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dc.contributor.authorWarner, Giles C
dc.description.abstractThe purpose of this study was to classify oral squamous cell carcinomas (OSCCs) based on their gene expression profiles, to identify differentially expressed genes in these cancers, and to correlate genetic deregulation with clinical-histopathological data and patient outcome. After conducting proof of principle experiments utilizing six head and neck squamous cell carcinomas (HNSCCs) cell lines, the gene expression profiles of 20 OSCCs and subsequently an additional 8 OSCCs were determined using cDNA microarrays containing 19,200 sequences and the Binary Tree-Structured Vector Quantization (BTSVQ) method of data analysis. Two sample clusters were identified in the group of 20 tumors that correlated with T3-T4 category of disease (P=0.035) and nodal metastasis( p=0.035). Samplec lustering of 28 OSCCsa nd the 6 cell lines revealed a correlation with disease free survival. BTSVQ analysis identified a subset of 23 differentially expressed genes with the lowest quantization error scores in the cluster containing more advanceds taget umors from the 20 OSCC dataset.T he expressiono f six of these differentially expressedg enesw as validated by quantitative real-time RT-PCR. Statistical analysis of quantitative real-time RT-PCR data was performed and, after Bonferroni correction, CLDNI (p = 0.007) over-expressionw as significantly correlated with the cluster containing more advanced stage tumors. Despite the clinical heterogeneity of OSCC, molecular subtyping by cDNA microarray analysis was able to identify distinct patternso f genee xpressiona ssociatedw ith relevant clinical parameters. The application of this methodology represents an advance in the classification of oral cavity tumors, and may ultimately aid in the development of more tailored therapies for oral carcinoma.en_US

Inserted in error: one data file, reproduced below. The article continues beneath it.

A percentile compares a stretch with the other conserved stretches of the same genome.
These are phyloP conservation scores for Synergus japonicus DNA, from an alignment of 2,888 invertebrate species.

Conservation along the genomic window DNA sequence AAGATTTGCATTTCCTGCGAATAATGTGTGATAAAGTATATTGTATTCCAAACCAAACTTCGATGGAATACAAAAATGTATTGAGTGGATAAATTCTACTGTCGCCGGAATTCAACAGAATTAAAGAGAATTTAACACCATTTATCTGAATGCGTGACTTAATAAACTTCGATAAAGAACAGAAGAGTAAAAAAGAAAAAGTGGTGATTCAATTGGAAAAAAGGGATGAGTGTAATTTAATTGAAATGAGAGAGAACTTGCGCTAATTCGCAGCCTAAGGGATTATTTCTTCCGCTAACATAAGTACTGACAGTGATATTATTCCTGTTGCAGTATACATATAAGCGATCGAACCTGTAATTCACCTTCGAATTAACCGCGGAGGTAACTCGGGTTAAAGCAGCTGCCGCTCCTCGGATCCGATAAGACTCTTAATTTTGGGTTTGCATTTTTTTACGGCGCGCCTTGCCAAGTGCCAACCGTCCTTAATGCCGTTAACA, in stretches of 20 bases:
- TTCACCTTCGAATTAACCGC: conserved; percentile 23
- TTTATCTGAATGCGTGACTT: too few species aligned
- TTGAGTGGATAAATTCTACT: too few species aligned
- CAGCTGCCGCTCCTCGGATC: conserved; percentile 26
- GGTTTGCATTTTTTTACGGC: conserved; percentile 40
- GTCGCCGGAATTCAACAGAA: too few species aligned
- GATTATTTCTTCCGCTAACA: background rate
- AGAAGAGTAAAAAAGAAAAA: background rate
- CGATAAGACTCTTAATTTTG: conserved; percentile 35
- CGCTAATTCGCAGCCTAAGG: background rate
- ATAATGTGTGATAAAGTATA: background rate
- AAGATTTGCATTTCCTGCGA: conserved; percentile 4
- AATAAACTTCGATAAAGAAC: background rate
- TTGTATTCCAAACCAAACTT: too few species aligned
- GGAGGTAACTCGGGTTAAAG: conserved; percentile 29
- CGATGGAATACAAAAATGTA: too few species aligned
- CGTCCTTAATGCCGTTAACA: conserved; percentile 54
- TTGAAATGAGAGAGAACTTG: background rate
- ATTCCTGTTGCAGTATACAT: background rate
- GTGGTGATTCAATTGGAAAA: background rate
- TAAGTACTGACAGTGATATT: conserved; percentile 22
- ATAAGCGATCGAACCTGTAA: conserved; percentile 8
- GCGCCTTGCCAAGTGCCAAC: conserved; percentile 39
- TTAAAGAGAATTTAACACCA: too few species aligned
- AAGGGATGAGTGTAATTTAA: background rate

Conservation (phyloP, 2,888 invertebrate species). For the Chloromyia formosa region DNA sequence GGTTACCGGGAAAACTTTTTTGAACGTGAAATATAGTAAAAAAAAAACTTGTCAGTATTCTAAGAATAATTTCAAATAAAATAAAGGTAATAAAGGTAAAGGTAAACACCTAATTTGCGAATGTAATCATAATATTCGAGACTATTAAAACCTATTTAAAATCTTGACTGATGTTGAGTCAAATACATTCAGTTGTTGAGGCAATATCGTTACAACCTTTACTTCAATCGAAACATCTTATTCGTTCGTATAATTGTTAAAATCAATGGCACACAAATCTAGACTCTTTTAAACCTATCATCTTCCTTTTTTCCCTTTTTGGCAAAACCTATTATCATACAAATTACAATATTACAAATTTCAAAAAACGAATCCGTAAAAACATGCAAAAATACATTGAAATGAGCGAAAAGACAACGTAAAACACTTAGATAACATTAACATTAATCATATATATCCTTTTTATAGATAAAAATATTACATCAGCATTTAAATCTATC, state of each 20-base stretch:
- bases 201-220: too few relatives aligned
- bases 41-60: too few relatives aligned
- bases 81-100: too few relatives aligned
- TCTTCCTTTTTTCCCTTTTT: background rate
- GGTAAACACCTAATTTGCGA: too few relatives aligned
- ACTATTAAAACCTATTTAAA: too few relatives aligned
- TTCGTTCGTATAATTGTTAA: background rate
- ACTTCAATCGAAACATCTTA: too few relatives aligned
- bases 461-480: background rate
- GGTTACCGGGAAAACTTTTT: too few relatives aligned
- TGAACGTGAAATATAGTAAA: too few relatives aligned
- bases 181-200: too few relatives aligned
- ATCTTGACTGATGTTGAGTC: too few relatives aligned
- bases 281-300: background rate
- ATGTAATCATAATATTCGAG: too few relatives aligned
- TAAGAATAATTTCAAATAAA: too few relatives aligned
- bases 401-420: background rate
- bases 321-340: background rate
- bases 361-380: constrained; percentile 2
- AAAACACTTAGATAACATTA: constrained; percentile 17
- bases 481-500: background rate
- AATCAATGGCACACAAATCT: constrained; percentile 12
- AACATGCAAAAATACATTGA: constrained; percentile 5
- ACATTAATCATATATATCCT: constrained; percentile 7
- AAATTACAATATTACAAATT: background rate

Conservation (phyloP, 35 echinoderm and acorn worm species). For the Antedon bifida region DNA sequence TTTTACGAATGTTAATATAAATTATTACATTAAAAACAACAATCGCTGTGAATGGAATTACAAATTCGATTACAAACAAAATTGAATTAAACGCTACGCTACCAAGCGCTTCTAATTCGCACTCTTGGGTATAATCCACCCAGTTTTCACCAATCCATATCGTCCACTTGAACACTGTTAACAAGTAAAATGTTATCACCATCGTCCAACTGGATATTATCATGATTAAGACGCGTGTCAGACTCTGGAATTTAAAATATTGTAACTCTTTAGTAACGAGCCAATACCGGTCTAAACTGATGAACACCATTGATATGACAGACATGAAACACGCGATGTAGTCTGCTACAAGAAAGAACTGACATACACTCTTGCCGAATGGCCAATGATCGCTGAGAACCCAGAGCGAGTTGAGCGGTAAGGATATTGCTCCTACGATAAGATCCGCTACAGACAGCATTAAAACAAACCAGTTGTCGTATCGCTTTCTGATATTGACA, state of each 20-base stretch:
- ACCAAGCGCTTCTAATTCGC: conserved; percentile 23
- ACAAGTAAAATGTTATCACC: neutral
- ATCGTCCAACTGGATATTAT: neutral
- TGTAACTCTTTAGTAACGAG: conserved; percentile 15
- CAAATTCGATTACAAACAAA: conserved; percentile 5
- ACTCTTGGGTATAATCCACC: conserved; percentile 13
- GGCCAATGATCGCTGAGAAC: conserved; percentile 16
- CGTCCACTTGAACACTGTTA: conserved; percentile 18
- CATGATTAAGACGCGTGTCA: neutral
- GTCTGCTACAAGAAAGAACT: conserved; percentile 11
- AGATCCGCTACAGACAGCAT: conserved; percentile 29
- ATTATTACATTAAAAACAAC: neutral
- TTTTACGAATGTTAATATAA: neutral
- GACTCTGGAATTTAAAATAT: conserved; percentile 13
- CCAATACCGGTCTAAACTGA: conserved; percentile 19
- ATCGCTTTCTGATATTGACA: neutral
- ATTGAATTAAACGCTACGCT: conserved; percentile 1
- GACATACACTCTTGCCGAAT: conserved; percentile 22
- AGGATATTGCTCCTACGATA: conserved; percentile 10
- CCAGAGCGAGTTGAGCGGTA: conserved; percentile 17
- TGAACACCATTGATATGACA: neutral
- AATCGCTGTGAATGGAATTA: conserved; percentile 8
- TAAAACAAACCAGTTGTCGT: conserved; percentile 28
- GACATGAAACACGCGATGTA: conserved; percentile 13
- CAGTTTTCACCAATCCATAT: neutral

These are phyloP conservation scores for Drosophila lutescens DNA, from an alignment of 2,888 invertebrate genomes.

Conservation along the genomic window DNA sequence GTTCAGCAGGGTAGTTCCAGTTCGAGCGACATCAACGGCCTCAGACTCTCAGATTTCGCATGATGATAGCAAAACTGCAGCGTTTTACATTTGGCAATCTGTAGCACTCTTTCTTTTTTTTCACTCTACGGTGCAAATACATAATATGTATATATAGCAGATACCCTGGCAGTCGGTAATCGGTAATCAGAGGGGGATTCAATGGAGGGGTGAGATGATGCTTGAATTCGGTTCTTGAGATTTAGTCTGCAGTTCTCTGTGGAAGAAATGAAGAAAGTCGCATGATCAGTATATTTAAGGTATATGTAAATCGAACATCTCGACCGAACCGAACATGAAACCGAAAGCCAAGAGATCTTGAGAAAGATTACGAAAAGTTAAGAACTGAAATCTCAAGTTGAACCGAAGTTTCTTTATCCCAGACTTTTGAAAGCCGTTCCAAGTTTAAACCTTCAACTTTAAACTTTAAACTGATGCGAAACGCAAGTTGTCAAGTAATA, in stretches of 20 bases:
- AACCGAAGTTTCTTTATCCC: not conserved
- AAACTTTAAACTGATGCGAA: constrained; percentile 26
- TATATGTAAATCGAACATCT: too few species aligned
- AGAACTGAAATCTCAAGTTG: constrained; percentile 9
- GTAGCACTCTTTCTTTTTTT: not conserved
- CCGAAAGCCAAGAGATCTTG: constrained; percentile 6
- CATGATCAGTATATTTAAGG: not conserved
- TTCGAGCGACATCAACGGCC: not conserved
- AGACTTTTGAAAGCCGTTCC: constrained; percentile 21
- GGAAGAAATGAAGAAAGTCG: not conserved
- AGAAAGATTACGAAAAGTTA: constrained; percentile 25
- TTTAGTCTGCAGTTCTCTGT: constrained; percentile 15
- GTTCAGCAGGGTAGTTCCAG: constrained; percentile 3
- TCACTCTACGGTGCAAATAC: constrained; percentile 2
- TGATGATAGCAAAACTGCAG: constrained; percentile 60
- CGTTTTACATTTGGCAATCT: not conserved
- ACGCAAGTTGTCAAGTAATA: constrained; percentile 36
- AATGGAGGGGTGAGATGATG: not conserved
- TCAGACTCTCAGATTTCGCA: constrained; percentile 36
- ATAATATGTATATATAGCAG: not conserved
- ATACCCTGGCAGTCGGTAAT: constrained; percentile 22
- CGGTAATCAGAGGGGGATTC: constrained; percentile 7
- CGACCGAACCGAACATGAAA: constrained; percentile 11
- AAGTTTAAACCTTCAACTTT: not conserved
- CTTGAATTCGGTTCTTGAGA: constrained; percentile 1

dc.publisherQueen Mary University of London
dc.titleGene expression profiling of head and neck canceren_US
dc.rights.holderThe copyright of this thesis rests with the author and no quotation from it or information derived from it may be published without the prior written consent of the author

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  • Theses [3822]
    Theses Awarded by Queen Mary University of London

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